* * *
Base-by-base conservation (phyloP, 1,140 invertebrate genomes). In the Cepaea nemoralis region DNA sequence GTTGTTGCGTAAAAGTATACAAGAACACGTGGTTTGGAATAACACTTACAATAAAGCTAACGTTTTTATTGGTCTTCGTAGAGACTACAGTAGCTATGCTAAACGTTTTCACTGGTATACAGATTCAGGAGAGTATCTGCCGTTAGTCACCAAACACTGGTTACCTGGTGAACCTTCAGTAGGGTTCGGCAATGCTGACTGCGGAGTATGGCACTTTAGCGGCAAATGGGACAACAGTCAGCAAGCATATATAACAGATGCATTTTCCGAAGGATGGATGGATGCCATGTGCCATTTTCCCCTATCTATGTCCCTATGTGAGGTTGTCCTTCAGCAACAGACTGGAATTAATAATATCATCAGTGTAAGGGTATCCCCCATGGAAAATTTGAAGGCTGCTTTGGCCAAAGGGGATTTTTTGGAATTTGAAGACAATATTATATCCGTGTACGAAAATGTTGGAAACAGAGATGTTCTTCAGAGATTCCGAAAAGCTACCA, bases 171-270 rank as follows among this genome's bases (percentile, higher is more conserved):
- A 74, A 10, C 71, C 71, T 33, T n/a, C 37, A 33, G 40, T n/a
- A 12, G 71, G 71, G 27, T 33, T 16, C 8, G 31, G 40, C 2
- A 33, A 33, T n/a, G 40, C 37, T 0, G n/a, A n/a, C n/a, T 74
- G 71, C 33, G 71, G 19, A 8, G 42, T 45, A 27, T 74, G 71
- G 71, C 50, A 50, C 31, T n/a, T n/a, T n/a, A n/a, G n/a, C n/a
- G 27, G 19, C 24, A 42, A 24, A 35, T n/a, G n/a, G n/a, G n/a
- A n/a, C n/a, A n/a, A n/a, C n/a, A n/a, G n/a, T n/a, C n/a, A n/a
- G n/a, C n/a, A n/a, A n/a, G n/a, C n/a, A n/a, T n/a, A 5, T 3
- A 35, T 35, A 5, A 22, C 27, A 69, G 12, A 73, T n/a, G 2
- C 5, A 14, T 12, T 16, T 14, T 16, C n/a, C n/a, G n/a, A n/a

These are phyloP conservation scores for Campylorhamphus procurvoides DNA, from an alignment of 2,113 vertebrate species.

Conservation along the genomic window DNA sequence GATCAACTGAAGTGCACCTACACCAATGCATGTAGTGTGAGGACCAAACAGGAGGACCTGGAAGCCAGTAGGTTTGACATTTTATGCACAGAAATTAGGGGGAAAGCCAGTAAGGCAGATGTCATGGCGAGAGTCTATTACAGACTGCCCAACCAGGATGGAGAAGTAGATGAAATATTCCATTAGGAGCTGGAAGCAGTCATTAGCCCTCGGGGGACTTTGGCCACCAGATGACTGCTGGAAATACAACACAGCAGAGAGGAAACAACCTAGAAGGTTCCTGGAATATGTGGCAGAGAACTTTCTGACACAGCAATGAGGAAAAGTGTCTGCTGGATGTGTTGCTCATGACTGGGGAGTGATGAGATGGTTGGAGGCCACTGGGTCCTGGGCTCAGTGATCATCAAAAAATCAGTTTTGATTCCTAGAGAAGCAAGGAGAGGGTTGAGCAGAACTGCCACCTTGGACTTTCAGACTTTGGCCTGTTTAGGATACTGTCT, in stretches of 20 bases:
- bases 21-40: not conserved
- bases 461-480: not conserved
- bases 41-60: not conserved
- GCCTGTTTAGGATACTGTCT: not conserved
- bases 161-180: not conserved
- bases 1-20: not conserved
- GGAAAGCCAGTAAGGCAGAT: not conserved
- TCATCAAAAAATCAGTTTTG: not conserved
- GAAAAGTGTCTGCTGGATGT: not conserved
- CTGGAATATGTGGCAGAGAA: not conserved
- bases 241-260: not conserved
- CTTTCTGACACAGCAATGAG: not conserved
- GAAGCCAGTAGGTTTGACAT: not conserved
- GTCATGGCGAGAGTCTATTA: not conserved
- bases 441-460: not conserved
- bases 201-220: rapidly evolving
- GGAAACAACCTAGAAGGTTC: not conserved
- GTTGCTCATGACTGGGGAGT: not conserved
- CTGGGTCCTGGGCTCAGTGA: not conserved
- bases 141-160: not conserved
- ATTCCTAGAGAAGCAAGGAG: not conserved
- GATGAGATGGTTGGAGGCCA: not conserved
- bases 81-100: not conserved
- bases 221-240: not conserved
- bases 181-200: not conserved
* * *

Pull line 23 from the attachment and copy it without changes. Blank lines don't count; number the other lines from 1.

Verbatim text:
- CTGGAATATGTGGCAGAGAA: not conserved